• In a pre-specified analysis, patients with baseline LDL-C (otherwise known as bad cholesterol) levels at or above 100 mg/dL experienced a more pronounced effect from alirocumab, reducing their risk of MACE by 24% (HR=0.76, CI: 0.65-0.87). In a post-hoc analysis of this group, alirocumab was associated with a lower risk of death from any cause by 29% (HR=0.71, CI: 0.56-0.90)1


Data from ODYSSEY OUTCOMES showed alirocumab to have an acceptable safety profile; no new safety concerns were raised by the trial.1


“On average, someone dies as a result of cardiovascular disease every three minutes in the UK. There’s a wealth of evidence to show the important role that reducing high levels of bad cholesterol plays in heart attack and stroke prevention, and the ODYSSEY OUTCOMES study data is some of the most promising we’ve seen in this area.” Commented ODYSSEY OUTCOMES UK Principal Investigator, Professor Kausik Ray, Professor of Public Health in the Department of Public Health and Primary Care at Imperial College London and Honorary Consultant Cardiologist at the Imperial College NHS Trust. “These new results show, for the first time, that use of alirocumab to lower cholesterol can reduce heart attacks and stroke in high-risk patients.”


“At Sanofi, we’re committed to improving the lives of those living with high cholesterol in the UK. We’re therefore extremely encouraged by the results from the ODYSSEY OUTCOMES study. Through this trial, we have been able to identify high-risk patients treated with optimal statins who still have an urgent need for additional treatment options,” said Hubert Bland, Country Medical Chair, Sanofi UK. “Alirocumab is available across the UK on the NHS, but often those that could benefit most from this treatment have not yet been offered it as an option. We hope that the availability of this new evidence will mean more high-risk patients receive alirocumab to support their cholesterol management.”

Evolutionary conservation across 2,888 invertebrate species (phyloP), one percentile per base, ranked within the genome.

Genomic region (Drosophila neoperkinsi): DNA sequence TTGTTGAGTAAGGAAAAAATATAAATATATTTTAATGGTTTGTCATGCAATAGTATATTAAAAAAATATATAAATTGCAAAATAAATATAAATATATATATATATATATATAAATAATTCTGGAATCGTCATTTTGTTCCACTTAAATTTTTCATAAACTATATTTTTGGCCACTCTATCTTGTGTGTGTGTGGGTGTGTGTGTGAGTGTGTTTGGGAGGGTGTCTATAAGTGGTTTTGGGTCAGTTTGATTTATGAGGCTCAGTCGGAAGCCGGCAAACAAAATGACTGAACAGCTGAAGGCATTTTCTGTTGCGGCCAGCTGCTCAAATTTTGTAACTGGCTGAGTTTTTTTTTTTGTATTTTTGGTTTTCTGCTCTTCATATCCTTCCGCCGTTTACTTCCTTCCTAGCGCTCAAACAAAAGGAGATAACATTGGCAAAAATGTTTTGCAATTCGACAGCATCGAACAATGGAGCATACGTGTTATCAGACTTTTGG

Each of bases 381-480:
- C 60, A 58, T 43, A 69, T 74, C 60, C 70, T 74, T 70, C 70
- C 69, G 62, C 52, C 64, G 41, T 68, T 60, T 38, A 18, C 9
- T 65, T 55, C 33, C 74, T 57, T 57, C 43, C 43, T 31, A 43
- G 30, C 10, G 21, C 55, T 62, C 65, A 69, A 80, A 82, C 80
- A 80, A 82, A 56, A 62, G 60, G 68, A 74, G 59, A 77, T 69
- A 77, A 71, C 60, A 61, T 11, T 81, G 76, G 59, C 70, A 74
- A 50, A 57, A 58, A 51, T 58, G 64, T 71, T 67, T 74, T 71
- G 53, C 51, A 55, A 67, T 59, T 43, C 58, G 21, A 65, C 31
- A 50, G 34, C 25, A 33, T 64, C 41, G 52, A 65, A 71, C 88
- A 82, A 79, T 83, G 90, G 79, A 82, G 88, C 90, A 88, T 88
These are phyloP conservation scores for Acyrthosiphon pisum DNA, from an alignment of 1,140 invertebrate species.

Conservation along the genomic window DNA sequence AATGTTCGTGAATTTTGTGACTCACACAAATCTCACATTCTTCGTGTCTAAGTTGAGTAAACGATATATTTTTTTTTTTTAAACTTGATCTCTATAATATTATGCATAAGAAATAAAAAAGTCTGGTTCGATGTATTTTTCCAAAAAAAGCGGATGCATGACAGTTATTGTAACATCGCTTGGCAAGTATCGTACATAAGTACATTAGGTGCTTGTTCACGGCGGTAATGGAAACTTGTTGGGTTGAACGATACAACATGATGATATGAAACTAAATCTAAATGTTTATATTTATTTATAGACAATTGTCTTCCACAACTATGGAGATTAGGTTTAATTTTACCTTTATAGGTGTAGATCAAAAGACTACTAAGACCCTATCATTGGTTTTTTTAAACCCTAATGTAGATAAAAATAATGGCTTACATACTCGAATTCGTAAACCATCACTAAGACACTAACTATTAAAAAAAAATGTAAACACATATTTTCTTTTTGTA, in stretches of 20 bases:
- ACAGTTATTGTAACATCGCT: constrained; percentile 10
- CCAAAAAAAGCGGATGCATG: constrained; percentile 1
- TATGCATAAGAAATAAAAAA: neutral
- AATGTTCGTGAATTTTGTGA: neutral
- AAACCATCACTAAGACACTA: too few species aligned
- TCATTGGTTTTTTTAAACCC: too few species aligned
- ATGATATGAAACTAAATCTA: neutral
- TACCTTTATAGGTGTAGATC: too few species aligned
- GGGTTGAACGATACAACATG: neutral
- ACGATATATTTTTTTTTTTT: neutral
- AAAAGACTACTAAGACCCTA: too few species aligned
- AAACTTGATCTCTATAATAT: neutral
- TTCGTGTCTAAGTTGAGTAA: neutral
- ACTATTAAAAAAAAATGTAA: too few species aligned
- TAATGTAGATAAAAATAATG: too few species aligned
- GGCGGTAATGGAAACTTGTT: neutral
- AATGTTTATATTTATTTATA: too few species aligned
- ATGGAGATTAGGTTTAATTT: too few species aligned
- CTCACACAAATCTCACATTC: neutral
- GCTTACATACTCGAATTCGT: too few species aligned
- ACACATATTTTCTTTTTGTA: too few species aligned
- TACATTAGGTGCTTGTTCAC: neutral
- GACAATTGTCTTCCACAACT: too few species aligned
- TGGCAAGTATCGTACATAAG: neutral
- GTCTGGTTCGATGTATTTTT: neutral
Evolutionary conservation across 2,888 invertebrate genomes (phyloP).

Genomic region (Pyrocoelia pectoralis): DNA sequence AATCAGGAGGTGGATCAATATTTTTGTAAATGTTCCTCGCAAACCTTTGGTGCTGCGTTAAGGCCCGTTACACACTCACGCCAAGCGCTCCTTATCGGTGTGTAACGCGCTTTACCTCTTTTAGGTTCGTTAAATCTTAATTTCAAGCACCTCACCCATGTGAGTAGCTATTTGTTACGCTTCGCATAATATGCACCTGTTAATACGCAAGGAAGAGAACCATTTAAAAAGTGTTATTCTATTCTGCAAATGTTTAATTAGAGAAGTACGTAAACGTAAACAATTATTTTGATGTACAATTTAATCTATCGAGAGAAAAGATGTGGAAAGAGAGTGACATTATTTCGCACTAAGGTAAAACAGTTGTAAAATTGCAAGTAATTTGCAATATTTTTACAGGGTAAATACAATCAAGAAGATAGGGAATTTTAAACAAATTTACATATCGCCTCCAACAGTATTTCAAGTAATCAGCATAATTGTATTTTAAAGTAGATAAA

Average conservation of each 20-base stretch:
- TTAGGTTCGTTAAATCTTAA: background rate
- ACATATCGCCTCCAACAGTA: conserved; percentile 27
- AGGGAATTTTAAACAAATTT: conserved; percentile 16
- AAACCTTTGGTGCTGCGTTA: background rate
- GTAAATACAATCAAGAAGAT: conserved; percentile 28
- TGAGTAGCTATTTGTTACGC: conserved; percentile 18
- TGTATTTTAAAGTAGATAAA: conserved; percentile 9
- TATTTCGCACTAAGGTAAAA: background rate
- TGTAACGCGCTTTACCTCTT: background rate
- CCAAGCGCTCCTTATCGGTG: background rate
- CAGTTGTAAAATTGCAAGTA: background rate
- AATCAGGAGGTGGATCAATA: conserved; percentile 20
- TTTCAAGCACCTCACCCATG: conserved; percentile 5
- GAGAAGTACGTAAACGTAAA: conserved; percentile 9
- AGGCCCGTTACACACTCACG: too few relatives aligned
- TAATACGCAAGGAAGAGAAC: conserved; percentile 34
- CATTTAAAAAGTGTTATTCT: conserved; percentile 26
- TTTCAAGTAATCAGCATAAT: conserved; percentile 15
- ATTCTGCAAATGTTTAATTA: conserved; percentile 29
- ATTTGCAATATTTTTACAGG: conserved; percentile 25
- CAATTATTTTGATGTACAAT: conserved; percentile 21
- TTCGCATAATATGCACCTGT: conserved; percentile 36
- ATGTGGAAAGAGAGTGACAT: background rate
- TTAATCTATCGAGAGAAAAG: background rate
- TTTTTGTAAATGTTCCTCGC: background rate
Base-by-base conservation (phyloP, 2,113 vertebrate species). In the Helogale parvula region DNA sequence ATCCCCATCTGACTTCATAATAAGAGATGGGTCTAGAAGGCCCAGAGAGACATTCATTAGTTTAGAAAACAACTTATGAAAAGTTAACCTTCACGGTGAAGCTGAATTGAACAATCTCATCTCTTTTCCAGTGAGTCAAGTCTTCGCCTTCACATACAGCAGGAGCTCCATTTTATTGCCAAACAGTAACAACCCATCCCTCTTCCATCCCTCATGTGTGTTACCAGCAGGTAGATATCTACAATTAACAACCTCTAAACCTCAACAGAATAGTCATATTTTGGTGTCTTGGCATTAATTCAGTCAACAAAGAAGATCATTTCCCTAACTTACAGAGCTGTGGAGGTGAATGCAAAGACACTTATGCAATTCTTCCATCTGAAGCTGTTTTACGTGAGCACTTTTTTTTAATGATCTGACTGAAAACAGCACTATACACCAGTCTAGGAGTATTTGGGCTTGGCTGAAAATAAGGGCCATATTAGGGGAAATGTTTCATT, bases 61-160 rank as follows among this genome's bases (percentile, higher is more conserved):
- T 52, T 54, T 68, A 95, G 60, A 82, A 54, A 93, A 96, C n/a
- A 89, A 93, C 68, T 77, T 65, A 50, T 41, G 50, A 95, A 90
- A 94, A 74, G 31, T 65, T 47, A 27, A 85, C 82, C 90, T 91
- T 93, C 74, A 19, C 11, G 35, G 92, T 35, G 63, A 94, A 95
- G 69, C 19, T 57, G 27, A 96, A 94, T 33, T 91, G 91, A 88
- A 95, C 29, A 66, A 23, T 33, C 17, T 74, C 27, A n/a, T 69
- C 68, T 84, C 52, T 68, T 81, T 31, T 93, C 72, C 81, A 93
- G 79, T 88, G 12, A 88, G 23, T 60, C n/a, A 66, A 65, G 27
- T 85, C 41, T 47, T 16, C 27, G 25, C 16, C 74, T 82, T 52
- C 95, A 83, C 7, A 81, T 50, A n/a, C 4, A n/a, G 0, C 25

ODYSSEY OUTCOMES (n=18,924) assessed the effect of alirocumab on the occurrence of MACE in patients who had experienced an ACS between 1-12 months (median 2.6 months) before enrolling in the trial, and who were already on maximally-tolerated statins. All patients were randomised to receive alirocumab (n=9,462) or a placebo (n=9,462) and were treated for an average (median) of 2.8 years, with some patients being treated for up to five years. Approximately 90% of patients were on a high-intensity statin.1